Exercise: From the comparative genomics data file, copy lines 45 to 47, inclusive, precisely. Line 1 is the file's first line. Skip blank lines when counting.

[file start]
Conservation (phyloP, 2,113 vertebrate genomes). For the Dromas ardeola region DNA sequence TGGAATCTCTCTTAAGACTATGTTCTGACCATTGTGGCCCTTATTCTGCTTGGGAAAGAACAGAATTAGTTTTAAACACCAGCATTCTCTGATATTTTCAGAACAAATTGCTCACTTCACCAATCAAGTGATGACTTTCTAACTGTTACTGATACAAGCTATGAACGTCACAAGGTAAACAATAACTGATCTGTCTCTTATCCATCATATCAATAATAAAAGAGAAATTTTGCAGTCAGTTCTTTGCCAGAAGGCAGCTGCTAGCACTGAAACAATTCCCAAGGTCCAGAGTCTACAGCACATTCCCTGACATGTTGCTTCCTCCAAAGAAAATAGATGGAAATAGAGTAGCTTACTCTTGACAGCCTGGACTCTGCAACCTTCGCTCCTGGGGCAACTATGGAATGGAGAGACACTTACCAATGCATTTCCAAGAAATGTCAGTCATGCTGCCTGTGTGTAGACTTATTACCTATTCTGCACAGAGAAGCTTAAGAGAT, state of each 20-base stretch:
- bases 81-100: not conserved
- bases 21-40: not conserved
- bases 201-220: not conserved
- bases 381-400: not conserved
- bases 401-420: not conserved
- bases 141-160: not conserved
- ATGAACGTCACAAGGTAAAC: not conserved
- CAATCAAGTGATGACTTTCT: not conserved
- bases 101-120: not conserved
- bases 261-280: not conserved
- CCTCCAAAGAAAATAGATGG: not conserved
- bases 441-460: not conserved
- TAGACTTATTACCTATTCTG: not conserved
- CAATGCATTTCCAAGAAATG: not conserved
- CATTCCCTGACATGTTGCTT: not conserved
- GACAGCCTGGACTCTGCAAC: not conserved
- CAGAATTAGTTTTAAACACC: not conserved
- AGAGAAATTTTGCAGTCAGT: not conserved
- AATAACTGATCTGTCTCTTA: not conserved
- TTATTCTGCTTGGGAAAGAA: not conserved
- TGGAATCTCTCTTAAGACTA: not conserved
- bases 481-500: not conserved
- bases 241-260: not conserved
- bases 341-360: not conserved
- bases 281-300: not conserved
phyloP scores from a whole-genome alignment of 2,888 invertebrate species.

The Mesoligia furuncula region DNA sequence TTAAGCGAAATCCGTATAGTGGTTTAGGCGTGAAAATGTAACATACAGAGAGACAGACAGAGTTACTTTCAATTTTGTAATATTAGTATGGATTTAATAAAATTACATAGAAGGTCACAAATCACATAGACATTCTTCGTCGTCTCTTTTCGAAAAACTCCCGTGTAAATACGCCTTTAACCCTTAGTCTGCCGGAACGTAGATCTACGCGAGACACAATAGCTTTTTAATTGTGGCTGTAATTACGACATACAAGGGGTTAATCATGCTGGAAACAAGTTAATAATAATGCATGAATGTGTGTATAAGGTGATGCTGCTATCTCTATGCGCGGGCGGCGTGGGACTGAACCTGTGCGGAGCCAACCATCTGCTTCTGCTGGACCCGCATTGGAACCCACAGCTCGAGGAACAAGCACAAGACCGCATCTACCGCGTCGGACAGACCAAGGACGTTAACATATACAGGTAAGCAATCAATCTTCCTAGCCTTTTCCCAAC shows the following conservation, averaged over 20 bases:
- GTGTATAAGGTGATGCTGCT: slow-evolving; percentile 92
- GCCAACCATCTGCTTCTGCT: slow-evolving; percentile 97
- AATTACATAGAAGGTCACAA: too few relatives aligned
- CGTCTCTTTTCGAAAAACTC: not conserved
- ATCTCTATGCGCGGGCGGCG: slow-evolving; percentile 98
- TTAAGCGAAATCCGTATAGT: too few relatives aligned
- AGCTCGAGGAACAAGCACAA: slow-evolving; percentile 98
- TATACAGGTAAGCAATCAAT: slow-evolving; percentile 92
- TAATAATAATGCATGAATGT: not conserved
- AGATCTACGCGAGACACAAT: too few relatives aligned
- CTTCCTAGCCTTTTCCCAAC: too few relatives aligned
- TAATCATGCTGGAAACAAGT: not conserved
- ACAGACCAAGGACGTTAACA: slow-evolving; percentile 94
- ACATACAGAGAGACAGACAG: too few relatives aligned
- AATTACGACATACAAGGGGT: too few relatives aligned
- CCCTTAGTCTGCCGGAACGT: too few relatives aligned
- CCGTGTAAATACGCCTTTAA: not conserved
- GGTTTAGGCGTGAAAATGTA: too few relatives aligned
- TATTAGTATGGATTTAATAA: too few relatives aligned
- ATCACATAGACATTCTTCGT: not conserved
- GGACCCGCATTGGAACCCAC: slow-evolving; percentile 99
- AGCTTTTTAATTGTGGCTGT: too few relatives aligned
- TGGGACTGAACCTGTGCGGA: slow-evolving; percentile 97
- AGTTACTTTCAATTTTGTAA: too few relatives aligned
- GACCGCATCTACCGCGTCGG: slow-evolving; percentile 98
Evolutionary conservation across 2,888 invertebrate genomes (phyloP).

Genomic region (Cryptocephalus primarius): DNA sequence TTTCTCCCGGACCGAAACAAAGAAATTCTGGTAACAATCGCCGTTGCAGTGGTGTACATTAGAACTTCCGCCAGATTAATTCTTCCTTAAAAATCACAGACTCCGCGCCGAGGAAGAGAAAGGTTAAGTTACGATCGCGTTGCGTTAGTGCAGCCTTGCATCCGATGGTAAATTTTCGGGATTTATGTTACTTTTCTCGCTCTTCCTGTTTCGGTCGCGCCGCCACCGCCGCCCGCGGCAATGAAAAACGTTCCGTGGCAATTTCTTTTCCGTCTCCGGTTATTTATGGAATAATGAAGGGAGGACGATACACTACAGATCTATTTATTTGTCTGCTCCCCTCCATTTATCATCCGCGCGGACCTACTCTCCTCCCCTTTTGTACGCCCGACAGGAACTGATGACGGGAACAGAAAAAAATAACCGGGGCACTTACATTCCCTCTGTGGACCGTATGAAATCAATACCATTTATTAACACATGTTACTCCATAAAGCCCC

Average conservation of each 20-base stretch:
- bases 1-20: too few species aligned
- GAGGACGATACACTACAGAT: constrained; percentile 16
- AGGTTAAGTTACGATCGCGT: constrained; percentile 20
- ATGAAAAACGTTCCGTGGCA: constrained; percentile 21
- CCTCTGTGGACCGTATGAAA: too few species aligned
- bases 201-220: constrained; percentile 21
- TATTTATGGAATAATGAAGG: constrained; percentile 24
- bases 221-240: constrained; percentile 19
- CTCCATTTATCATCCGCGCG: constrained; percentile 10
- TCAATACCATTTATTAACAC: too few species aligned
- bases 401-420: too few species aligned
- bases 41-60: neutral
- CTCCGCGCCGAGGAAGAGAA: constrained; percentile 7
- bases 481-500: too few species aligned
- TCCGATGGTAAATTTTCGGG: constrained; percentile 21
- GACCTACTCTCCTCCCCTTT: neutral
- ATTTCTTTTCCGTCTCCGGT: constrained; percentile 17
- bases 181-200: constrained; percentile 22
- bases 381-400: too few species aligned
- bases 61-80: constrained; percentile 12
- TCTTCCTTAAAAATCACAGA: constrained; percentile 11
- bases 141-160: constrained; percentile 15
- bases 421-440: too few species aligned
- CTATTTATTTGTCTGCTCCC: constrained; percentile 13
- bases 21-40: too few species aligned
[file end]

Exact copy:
- CCGTGTAAATACGCCTTTAA: not conserved
- GGTTTAGGCGTGAAAATGTA: too few relatives aligned
- TATTAGTATGGATTTAATAA: too few relatives aligned